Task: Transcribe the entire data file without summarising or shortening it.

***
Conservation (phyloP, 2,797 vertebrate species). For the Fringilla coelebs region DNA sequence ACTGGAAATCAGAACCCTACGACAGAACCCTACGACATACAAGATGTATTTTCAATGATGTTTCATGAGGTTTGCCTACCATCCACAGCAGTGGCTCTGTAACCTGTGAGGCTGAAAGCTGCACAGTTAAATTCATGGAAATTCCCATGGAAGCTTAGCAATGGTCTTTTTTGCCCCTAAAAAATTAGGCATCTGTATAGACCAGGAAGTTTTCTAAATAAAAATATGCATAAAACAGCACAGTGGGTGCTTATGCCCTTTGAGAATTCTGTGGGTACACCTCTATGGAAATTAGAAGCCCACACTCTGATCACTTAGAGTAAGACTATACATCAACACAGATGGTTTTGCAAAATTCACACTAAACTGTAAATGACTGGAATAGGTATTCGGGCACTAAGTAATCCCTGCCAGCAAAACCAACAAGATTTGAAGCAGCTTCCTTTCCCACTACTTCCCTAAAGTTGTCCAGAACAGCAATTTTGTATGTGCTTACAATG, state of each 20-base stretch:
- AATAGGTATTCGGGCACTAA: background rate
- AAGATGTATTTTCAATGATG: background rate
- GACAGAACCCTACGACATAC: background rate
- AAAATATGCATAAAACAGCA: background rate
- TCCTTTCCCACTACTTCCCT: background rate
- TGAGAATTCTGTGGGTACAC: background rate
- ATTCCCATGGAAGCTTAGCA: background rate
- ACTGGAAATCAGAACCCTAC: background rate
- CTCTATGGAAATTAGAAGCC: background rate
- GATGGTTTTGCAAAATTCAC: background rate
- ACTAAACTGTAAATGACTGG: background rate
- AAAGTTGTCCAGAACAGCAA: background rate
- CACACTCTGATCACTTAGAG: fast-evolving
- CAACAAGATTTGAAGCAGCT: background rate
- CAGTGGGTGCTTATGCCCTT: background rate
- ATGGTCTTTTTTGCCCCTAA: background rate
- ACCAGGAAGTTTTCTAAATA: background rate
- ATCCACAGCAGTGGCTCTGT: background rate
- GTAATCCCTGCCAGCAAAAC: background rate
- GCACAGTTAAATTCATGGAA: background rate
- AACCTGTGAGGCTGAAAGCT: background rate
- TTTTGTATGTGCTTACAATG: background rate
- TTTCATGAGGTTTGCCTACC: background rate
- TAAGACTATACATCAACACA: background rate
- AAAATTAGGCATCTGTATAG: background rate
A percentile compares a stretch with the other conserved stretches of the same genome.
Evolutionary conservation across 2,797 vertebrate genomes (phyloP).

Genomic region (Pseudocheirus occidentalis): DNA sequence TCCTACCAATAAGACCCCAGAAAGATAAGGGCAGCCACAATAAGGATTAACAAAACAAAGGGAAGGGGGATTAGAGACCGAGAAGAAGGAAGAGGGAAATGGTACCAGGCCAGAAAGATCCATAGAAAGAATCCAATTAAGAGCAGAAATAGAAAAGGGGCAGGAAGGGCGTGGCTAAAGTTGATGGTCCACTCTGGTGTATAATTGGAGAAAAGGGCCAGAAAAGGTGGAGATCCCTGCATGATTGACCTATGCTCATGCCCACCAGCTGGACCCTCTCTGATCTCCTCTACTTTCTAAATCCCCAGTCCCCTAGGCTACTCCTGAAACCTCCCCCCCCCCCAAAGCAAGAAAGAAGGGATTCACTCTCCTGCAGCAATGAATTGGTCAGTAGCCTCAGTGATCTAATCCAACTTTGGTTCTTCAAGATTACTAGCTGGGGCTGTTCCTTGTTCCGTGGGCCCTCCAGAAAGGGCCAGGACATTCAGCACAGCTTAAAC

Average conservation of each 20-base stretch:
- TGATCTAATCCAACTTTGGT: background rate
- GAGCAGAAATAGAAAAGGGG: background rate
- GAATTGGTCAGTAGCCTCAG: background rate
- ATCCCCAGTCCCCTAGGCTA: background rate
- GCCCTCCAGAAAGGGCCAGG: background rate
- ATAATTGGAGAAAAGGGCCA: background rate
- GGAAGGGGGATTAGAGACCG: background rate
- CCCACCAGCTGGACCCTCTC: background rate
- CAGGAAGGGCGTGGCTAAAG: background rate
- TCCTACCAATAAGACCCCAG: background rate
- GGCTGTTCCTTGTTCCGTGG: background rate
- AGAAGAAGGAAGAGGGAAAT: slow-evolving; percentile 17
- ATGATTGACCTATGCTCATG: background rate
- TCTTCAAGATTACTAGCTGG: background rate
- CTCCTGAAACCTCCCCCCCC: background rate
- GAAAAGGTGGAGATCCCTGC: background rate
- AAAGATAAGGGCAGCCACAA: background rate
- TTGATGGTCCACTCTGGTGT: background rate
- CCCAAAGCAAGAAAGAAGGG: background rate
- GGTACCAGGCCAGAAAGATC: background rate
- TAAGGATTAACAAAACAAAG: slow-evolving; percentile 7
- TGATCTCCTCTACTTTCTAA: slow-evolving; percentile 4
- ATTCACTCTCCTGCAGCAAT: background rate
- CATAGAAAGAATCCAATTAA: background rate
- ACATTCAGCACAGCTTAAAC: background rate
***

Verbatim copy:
Conservation (phyloP, 2,797 vertebrate species). For the Fringilla coelebs region DNA sequence ACTGGAAATCAGAACCCTACGACAGAACCCTACGACATACAAGATGTATTTTCAATGATGTTTCATGAGGTTTGCCTACCATCCACAGCAGTGGCTCTGTAACCTGTGAGGCTGAAAGCTGCACAGTTAAATTCATGGAAATTCCCATGGAAGCTTAGCAATGGTCTTTTTTGCCCCTAAAAAATTAGGCATCTGTATAGACCAGGAAGTTTTCTAAATAAAAATATGCATAAAACAGCACAGTGGGTGCTTATGCCCTTTGAGAATTCTGTGGGTACACCTCTATGGAAATTAGAAGCCCACACTCTGATCACTTAGAGTAAGACTATACATCAACACAGATGGTTTTGCAAAATTCACACTAAACTGTAAATGACTGGAATAGGTATTCGGGCACTAAGTAATCCCTGCCAGCAAAACCAACAAGATTTGAAGCAGCTTCCTTTCCCACTACTTCCCTAAAGTTGTCCAGAACAGCAATTTTGTATGTGCTTACAATG, state of each 20-base stretch:
- AATAGGTATTCGGGCACTAA: background rate
- AAGATGTATTTTCAATGATG: background rate
- GACAGAACCCTACGACATAC: background rate
- AAAATATGCATAAAACAGCA: background rate
- TCCTTTCCCACTACTTCCCT: background rate
- TGAGAATTCTGTGGGTACAC: background rate
- ATTCCCATGGAAGCTTAGCA: background rate
- ACTGGAAATCAGAACCCTAC: background rate
- CTCTATGGAAATTAGAAGCC: background rate
- GATGGTTTTGCAAAATTCAC: background rate
- ACTAAACTGTAAATGACTGG: background rate
- AAAGTTGTCCAGAACAGCAA: background rate
- CACACTCTGATCACTTAGAG: fast-evolving
- CAACAAGATTTGAAGCAGCT: background rate
- CAGTGGGTGCTTATGCCCTT: background rate
- ATGGTCTTTTTTGCCCCTAA: background rate
- ACCAGGAAGTTTTCTAAATA: background rate
- ATCCACAGCAGTGGCTCTGT: background rate
- GTAATCCCTGCCAGCAAAAC: background rate
- GCACAGTTAAATTCATGGAA: background rate
- AACCTGTGAGGCTGAAAGCT: background rate
- TTTTGTATGTGCTTACAATG: background rate
- TTTCATGAGGTTTGCCTACC: background rate
- TAAGACTATACATCAACACA: background rate
- AAAATTAGGCATCTGTATAG: background rate
A percentile compares a stretch with the other conserved stretches of the same genome.
Evolutionary conservation across 2,797 vertebrate genomes (phyloP).

Genomic region (Pseudocheirus occidentalis): DNA sequence TCCTACCAATAAGACCCCAGAAAGATAAGGGCAGCCACAATAAGGATTAACAAAACAAAGGGAAGGGGGATTAGAGACCGAGAAGAAGGAAGAGGGAAATGGTACCAGGCCAGAAAGATCCATAGAAAGAATCCAATTAAGAGCAGAAATAGAAAAGGGGCAGGAAGGGCGTGGCTAAAGTTGATGGTCCACTCTGGTGTATAATTGGAGAAAAGGGCCAGAAAAGGTGGAGATCCCTGCATGATTGACCTATGCTCATGCCCACCAGCTGGACCCTCTCTGATCTCCTCTACTTTCTAAATCCCCAGTCCCCTAGGCTACTCCTGAAACCTCCCCCCCCCCCAAAGCAAGAAAGAAGGGATTCACTCTCCTGCAGCAATGAATTGGTCAGTAGCCTCAGTGATCTAATCCAACTTTGGTTCTTCAAGATTACTAGCTGGGGCTGTTCCTTGTTCCGTGGGCCCTCCAGAAAGGGCCAGGACATTCAGCACAGCTTAAAC

Average conservation of each 20-base stretch:
- TGATCTAATCCAACTTTGGT: background rate
- GAGCAGAAATAGAAAAGGGG: background rate
- GAATTGGTCAGTAGCCTCAG: background rate
- ATCCCCAGTCCCCTAGGCTA: background rate
- GCCCTCCAGAAAGGGCCAGG: background rate
- ATAATTGGAGAAAAGGGCCA: background rate
- GGAAGGGGGATTAGAGACCG: background rate
- CCCACCAGCTGGACCCTCTC: background rate
- CAGGAAGGGCGTGGCTAAAG: background rate
- TCCTACCAATAAGACCCCAG: background rate
- GGCTGTTCCTTGTTCCGTGG: background rate
- AGAAGAAGGAAGAGGGAAAT: slow-evolving; percentile 17
- ATGATTGACCTATGCTCATG: background rate
- TCTTCAAGATTACTAGCTGG: background rate
- CTCCTGAAACCTCCCCCCCC: background rate
- GAAAAGGTGGAGATCCCTGC: background rate
- AAAGATAAGGGCAGCCACAA: background rate
- TTGATGGTCCACTCTGGTGT: background rate
- CCCAAAGCAAGAAAGAAGGG: background rate
- GGTACCAGGCCAGAAAGATC: background rate
- TAAGGATTAACAAAACAAAG: slow-evolving; percentile 7
- TGATCTCCTCTACTTTCTAA: slow-evolving; percentile 4
- ATTCACTCTCCTGCAGCAAT: background rate
- CATAGAAAGAATCCAATTAA: background rate
- ACATTCAGCACAGCTTAAAC: background rate